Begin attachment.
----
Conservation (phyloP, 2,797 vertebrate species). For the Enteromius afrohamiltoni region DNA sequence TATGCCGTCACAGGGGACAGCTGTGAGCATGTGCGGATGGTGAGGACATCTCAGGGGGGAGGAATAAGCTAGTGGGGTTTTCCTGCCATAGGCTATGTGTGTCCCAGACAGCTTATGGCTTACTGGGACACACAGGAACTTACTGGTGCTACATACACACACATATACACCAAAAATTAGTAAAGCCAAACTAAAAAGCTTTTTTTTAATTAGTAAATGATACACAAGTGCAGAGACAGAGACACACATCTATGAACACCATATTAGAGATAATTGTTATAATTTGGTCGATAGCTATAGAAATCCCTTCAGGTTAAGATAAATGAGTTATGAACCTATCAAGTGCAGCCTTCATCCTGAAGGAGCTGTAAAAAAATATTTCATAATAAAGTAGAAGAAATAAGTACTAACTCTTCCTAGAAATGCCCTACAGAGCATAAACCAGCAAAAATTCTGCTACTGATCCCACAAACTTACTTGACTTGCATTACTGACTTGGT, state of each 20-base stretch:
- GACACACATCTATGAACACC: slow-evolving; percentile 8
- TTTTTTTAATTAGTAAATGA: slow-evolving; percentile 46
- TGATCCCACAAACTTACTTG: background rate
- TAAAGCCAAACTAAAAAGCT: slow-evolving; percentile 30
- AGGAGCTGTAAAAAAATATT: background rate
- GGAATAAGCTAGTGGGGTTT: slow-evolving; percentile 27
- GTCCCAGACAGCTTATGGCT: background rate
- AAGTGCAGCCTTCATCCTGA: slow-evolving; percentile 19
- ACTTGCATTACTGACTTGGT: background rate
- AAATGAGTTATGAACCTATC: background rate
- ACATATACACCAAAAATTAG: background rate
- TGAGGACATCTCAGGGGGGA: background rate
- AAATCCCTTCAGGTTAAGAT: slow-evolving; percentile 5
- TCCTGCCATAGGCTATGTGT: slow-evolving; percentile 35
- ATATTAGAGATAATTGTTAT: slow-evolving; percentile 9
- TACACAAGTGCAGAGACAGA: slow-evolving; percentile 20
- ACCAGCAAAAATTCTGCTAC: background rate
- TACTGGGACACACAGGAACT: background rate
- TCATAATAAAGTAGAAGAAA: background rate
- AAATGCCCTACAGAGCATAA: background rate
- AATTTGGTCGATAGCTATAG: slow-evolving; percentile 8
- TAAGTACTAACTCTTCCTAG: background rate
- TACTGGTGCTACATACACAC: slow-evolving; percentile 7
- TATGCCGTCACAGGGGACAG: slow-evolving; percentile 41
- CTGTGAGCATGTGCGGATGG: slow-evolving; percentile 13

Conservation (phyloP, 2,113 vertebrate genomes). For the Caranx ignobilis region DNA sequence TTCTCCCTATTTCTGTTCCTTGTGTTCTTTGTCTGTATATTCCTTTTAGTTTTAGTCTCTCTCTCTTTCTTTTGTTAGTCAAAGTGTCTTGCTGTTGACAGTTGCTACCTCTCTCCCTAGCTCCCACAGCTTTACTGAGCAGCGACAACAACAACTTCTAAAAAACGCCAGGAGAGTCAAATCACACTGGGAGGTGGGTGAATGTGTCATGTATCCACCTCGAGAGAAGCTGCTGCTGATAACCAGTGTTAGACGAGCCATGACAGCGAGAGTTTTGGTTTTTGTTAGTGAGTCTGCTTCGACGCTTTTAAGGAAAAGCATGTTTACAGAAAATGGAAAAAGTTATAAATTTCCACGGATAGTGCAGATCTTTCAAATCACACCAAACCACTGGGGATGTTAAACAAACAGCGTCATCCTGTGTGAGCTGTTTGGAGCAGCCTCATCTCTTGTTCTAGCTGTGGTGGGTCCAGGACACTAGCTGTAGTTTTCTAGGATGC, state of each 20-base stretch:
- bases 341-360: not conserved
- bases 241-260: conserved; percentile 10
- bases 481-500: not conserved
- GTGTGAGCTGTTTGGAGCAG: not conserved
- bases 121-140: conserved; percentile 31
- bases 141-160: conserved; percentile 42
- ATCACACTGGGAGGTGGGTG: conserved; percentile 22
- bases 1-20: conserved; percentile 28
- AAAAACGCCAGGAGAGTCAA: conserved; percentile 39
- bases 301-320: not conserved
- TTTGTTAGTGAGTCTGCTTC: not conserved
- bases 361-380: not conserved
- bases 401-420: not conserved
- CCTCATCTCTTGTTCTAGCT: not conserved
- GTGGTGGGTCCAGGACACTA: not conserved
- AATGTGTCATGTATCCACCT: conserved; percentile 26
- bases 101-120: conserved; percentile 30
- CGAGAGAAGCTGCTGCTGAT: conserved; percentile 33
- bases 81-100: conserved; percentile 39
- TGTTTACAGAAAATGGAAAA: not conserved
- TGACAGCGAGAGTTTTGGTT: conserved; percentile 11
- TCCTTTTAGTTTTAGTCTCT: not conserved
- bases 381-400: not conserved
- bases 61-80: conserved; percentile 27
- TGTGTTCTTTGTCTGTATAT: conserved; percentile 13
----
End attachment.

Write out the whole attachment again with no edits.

Conservation (phyloP, 2,797 vertebrate species). For the Enteromius afrohamiltoni region DNA sequence TATGCCGTCACAGGGGACAGCTGTGAGCATGTGCGGATGGTGAGGACATCTCAGGGGGGAGGAATAAGCTAGTGGGGTTTTCCTGCCATAGGCTATGTGTGTCCCAGACAGCTTATGGCTTACTGGGACACACAGGAACTTACTGGTGCTACATACACACACATATACACCAAAAATTAGTAAAGCCAAACTAAAAAGCTTTTTTTTAATTAGTAAATGATACACAAGTGCAGAGACAGAGACACACATCTATGAACACCATATTAGAGATAATTGTTATAATTTGGTCGATAGCTATAGAAATCCCTTCAGGTTAAGATAAATGAGTTATGAACCTATCAAGTGCAGCCTTCATCCTGAAGGAGCTGTAAAAAAATATTTCATAATAAAGTAGAAGAAATAAGTACTAACTCTTCCTAGAAATGCCCTACAGAGCATAAACCAGCAAAAATTCTGCTACTGATCCCACAAACTTACTTGACTTGCATTACTGACTTGGT, state of each 20-base stretch:
- GACACACATCTATGAACACC: slow-evolving; percentile 8
- TTTTTTTAATTAGTAAATGA: slow-evolving; percentile 46
- TGATCCCACAAACTTACTTG: background rate
- TAAAGCCAAACTAAAAAGCT: slow-evolving; percentile 30
- AGGAGCTGTAAAAAAATATT: background rate
- GGAATAAGCTAGTGGGGTTT: slow-evolving; percentile 27
- GTCCCAGACAGCTTATGGCT: background rate
- AAGTGCAGCCTTCATCCTGA: slow-evolving; percentile 19
- ACTTGCATTACTGACTTGGT: background rate
- AAATGAGTTATGAACCTATC: background rate
- ACATATACACCAAAAATTAG: background rate
- TGAGGACATCTCAGGGGGGA: background rate
- AAATCCCTTCAGGTTAAGAT: slow-evolving; percentile 5
- TCCTGCCATAGGCTATGTGT: slow-evolving; percentile 35
- ATATTAGAGATAATTGTTAT: slow-evolving; percentile 9
- TACACAAGTGCAGAGACAGA: slow-evolving; percentile 20
- ACCAGCAAAAATTCTGCTAC: background rate
- TACTGGGACACACAGGAACT: background rate
- TCATAATAAAGTAGAAGAAA: background rate
- AAATGCCCTACAGAGCATAA: background rate
- AATTTGGTCGATAGCTATAG: slow-evolving; percentile 8
- TAAGTACTAACTCTTCCTAG: background rate
- TACTGGTGCTACATACACAC: slow-evolving; percentile 7
- TATGCCGTCACAGGGGACAG: slow-evolving; percentile 41
- CTGTGAGCATGTGCGGATGG: slow-evolving; percentile 13

Conservation (phyloP, 2,113 vertebrate genomes). For the Caranx ignobilis region DNA sequence TTCTCCCTATTTCTGTTCCTTGTGTTCTTTGTCTGTATATTCCTTTTAGTTTTAGTCTCTCTCTCTTTCTTTTGTTAGTCAAAGTGTCTTGCTGTTGACAGTTGCTACCTCTCTCCCTAGCTCCCACAGCTTTACTGAGCAGCGACAACAACAACTTCTAAAAAACGCCAGGAGAGTCAAATCACACTGGGAGGTGGGTGAATGTGTCATGTATCCACCTCGAGAGAAGCTGCTGCTGATAACCAGTGTTAGACGAGCCATGACAGCGAGAGTTTTGGTTTTTGTTAGTGAGTCTGCTTCGACGCTTTTAAGGAAAAGCATGTTTACAGAAAATGGAAAAAGTTATAAATTTCCACGGATAGTGCAGATCTTTCAAATCACACCAAACCACTGGGGATGTTAAACAAACAGCGTCATCCTGTGTGAGCTGTTTGGAGCAGCCTCATCTCTTGTTCTAGCTGTGGTGGGTCCAGGACACTAGCTGTAGTTTTCTAGGATGC, state of each 20-base stretch:
- bases 341-360: not conserved
- bases 241-260: conserved; percentile 10
- bases 481-500: not conserved
- GTGTGAGCTGTTTGGAGCAG: not conserved
- bases 121-140: conserved; percentile 31
- bases 141-160: conserved; percentile 42
- ATCACACTGGGAGGTGGGTG: conserved; percentile 22
- bases 1-20: conserved; percentile 28
- AAAAACGCCAGGAGAGTCAA: conserved; percentile 39
- bases 301-320: not conserved
- TTTGTTAGTGAGTCTGCTTC: not conserved
- bases 361-380: not conserved
- bases 401-420: not conserved
- CCTCATCTCTTGTTCTAGCT: not conserved
- GTGGTGGGTCCAGGACACTA: not conserved
- AATGTGTCATGTATCCACCT: conserved; percentile 26
- bases 101-120: conserved; percentile 30
- CGAGAGAAGCTGCTGCTGAT: conserved; percentile 33
- bases 81-100: conserved; percentile 39
- TGTTTACAGAAAATGGAAAA: not conserved
- TGACAGCGAGAGTTTTGGTT: conserved; percentile 11
- TCCTTTTAGTTTTAGTCTCT: not conserved
- bases 381-400: not conserved
- bases 61-80: conserved; percentile 27
- TGTGTTCTTTGTCTGTATAT: conserved; percentile 13